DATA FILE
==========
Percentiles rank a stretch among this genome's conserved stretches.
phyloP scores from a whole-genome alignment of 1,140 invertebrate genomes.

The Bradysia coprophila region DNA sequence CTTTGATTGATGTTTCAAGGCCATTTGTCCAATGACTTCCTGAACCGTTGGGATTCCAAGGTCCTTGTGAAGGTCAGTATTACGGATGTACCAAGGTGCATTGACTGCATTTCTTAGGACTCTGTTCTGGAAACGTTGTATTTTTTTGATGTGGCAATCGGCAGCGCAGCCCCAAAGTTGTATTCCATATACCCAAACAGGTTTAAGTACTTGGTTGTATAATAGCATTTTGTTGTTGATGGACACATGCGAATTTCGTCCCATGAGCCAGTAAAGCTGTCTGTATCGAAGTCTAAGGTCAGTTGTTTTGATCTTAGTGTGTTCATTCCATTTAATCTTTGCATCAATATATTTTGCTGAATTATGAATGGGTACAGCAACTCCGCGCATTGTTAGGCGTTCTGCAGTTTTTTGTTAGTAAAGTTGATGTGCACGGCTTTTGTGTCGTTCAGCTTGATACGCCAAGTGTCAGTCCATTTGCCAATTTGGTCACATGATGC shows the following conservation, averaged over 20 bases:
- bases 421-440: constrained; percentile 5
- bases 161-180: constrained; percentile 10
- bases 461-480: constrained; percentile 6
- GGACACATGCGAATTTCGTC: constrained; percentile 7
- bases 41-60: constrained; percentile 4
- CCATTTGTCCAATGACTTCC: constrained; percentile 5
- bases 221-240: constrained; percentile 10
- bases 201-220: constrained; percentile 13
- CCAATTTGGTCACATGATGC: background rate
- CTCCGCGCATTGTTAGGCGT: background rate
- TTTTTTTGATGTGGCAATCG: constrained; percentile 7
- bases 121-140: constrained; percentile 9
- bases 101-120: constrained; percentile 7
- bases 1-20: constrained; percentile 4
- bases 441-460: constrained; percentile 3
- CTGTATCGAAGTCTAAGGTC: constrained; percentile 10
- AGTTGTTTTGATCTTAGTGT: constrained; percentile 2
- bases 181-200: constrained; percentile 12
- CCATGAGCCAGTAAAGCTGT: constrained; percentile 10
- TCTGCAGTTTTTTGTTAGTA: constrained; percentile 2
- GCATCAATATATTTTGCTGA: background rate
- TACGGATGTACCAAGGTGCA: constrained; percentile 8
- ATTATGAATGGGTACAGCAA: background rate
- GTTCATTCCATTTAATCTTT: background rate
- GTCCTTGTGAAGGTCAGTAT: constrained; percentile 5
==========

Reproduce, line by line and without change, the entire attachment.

Percentiles rank a stretch among this genome's conserved stretches.
phyloP scores from a whole-genome alignment of 1,140 invertebrate genomes.

The Bradysia coprophila region DNA sequence CTTTGATTGATGTTTCAAGGCCATTTGTCCAATGACTTCCTGAACCGTTGGGATTCCAAGGTCCTTGTGAAGGTCAGTATTACGGATGTACCAAGGTGCATTGACTGCATTTCTTAGGACTCTGTTCTGGAAACGTTGTATTTTTTTGATGTGGCAATCGGCAGCGCAGCCCCAAAGTTGTATTCCATATACCCAAACAGGTTTAAGTACTTGGTTGTATAATAGCATTTTGTTGTTGATGGACACATGCGAATTTCGTCCCATGAGCCAGTAAAGCTGTCTGTATCGAAGTCTAAGGTCAGTTGTTTTGATCTTAGTGTGTTCATTCCATTTAATCTTTGCATCAATATATTTTGCTGAATTATGAATGGGTACAGCAACTCCGCGCATTGTTAGGCGTTCTGCAGTTTTTTGTTAGTAAAGTTGATGTGCACGGCTTTTGTGTCGTTCAGCTTGATACGCCAAGTGTCAGTCCATTTGCCAATTTGGTCACATGATGC shows the following conservation, averaged over 20 bases:
- bases 421-440: constrained; percentile 5
- bases 161-180: constrained; percentile 10
- bases 461-480: constrained; percentile 6
- GGACACATGCGAATTTCGTC: constrained; percentile 7
- bases 41-60: constrained; percentile 4
- CCATTTGTCCAATGACTTCC: constrained; percentile 5
- bases 221-240: constrained; percentile 10
- bases 201-220: constrained; percentile 13
- CCAATTTGGTCACATGATGC: background rate
- CTCCGCGCATTGTTAGGCGT: background rate
- TTTTTTTGATGTGGCAATCG: constrained; percentile 7
- bases 121-140: constrained; percentile 9
- bases 101-120: constrained; percentile 7
- bases 1-20: constrained; percentile 4
- bases 441-460: constrained; percentile 3
- CTGTATCGAAGTCTAAGGTC: constrained; percentile 10
- AGTTGTTTTGATCTTAGTGT: constrained; percentile 2
- bases 181-200: constrained; percentile 12
- CCATGAGCCAGTAAAGCTGT: constrained; percentile 10
- TCTGCAGTTTTTTGTTAGTA: constrained; percentile 2
- GCATCAATATATTTTGCTGA: background rate
- TACGGATGTACCAAGGTGCA: constrained; percentile 8
- ATTATGAATGGGTACAGCAA: background rate
- GTTCATTCCATTTAATCTTT: background rate
- GTCCTTGTGAAGGTCAGTAT: constrained; percentile 5